Promoting such activity is for me essential to Liberalism. We are more free if we can influence our human environment (laws, institutions, roads, buildings, education, social care) and do so by such free association. A passive society getting on with its economic activity and voting every few years for a centralised government might satisfy a social democrat (no intention to refer to the SDP here) because it might be relatively fair and benign economically, but it should not satisfy a Liberal. Hence Liberal support for all kinds of devolution of power aimed at bringing power nearer to people.

The more unequal society is, the more freedom is restricted because masses of people have little choice and little influence on what is done in their name. An academic Liberal when I was a student argued that Liberals and (democratic) Socialists both valued freedom and equality, but the Liberals put freedom first when the two conflicted. I'd add, or amend, that Liberals and Socialists both want equality, but Socialists are more interested in equality of wealth and Liberals in equality of power. Centralised command socialism tries to achieve a degree of equality of wealth and creates profound inequalities of power. Liberals pursue political reforms and local activism to redistribute power, but in an extremely economically unequal society, the rich will always use the power much more effectively than the poor.

There is one last aspect of modern Liberalism very important to me. When I joined the party, raising environmental issues (as I did) made you seem a bit odd in any political party. The business-first economic Liberal parties of some European states are not greatly interested in green issues, but the Liberal Democrats in Britain have pursued them harder than the other mainstream parties (unless you're Welsh, as Plaid Cymru (Welsh nationalists) seems to me to have much better environmental credentials than the SNP (Scottish nationalists). It isn't very obvious to me how this dovetails with the rest of Liberalism, but I suggest seeing the rest of creation as having value and rights independent of human interests (a "deep green" position) is a logical extension of Liberal internationalism and opposition to narrow hatreds and fears such as in racism.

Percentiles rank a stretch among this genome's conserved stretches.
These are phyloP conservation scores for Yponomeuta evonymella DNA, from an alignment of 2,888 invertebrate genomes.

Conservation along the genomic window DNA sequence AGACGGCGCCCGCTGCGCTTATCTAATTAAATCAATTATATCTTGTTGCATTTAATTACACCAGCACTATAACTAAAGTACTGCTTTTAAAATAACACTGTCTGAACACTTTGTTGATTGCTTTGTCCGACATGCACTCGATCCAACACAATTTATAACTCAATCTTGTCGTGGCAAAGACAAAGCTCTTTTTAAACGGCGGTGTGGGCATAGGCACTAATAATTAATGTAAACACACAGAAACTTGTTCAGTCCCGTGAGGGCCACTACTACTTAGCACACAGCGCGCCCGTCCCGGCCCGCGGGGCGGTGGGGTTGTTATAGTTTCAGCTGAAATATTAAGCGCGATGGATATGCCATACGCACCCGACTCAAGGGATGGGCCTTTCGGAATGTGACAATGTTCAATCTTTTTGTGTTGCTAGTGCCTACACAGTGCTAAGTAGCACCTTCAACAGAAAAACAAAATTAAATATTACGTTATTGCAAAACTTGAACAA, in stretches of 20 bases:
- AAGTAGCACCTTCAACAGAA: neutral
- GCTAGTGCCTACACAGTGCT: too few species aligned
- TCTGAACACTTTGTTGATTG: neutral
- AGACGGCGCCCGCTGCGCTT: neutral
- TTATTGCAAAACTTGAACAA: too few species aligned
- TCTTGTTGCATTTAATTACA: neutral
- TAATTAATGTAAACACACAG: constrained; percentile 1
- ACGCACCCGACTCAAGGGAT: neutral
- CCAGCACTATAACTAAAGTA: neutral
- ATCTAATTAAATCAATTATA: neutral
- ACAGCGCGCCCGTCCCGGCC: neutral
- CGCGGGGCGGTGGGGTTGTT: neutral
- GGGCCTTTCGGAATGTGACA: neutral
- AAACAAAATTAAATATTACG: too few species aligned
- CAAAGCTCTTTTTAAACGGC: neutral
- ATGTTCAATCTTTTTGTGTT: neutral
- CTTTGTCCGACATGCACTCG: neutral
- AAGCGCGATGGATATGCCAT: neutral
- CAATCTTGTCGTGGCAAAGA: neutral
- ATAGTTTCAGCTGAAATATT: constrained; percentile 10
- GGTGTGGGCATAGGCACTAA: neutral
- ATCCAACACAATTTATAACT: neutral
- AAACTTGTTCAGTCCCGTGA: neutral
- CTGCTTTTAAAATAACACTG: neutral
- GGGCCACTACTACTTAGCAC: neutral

Now someone might point out the Liberal Democrats of Britain are currently in a Conservative-led coalition which is doing some not very Liberal things by the criteria I've suggested. True - and it's doing some Liberal things (stopping I.D. cards, abolishing the default retirement age, tax reductions targeted at the lowest-paid). But the experience of power and of coalition have led to soul and mind searching by Liberals, revisiting questions like "What is a Liberal?". I think that's healthy - and I'll never accept the answer is just "Someone wanting a weak state and an absence of government restriction on civil liberties plus more freedom for business and for individuals to buy what they want in the market".

I'm a Social Liberal. I want a Liberal society.